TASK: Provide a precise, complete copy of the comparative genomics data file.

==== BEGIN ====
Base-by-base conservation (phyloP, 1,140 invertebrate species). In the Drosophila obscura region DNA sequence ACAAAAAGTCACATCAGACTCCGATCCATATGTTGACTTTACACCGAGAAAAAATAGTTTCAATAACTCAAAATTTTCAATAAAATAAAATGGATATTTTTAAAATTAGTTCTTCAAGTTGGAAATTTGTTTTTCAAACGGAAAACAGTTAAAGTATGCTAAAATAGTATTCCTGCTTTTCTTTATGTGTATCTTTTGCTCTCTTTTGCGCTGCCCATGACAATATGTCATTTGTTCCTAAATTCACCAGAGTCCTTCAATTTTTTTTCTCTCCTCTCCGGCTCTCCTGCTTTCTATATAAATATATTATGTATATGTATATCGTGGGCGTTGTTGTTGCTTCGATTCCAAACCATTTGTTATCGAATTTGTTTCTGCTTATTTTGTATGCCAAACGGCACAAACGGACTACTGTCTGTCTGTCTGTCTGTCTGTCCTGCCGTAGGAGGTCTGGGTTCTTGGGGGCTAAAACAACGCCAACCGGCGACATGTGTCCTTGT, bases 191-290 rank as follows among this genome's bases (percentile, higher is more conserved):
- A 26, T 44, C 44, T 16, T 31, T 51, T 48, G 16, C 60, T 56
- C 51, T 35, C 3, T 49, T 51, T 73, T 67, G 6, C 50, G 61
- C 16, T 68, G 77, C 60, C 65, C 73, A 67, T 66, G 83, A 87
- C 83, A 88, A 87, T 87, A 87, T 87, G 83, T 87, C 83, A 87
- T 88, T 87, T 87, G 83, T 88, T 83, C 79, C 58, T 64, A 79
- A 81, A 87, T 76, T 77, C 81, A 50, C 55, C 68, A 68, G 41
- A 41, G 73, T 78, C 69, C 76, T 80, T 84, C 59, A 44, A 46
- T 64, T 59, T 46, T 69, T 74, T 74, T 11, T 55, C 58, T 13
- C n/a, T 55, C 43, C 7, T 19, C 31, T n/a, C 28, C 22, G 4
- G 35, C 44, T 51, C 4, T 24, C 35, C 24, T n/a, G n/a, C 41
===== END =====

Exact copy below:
Base-by-base conservation (phyloP, 1,140 invertebrate species). In the Drosophila obscura region DNA sequence ACAAAAAGTCACATCAGACTCCGATCCATATGTTGACTTTACACCGAGAAAAAATAGTTTCAATAACTCAAAATTTTCAATAAAATAAAATGGATATTTTTAAAATTAGTTCTTCAAGTTGGAAATTTGTTTTTCAAACGGAAAACAGTTAAAGTATGCTAAAATAGTATTCCTGCTTTTCTTTATGTGTATCTTTTGCTCTCTTTTGCGCTGCCCATGACAATATGTCATTTGTTCCTAAATTCACCAGAGTCCTTCAATTTTTTTTCTCTCCTCTCCGGCTCTCCTGCTTTCTATATAAATATATTATGTATATGTATATCGTGGGCGTTGTTGTTGCTTCGATTCCAAACCATTTGTTATCGAATTTGTTTCTGCTTATTTTGTATGCCAAACGGCACAAACGGACTACTGTCTGTCTGTCTGTCTGTCTGTCCTGCCGTAGGAGGTCTGGGTTCTTGGGGGCTAAAACAACGCCAACCGGCGACATGTGTCCTTGT, bases 191-290 rank as follows among this genome's bases (percentile, higher is more conserved):
- A 26, T 44, C 44, T 16, T 31, T 51, T 48, G 16, C 60, T 56
- C 51, T 35, C 3, T 49, T 51, T 73, T 67, G 6, C 50, G 61
- C 16, T 68, G 77, C 60, C 65, C 73, A 67, T 66, G 83, A 87
- C 83, A 88, A 87, T 87, A 87, T 87, G 83, T 87, C 83, A 87
- T 88, T 87, T 87, G 83, T 88, T 83, C 79, C 58, T 64, A 79
- A 81, A 87, T 76, T 77, C 81, A 50, C 55, C 68, A 68, G 41
- A 41, G 73, T 78, C 69, C 76, T 80, T 84, C 59, A 44, A 46
- T 64, T 59, T 46, T 69, T 74, T 74, T 11, T 55, C 58, T 13
- C n/a, T 55, C 43, C 7, T 19, C 31, T n/a, C 28, C 22, G 4
- G 35, C 44, T 51, C 4, T 24, C 35, C 24, T n/a, G n/a, C 41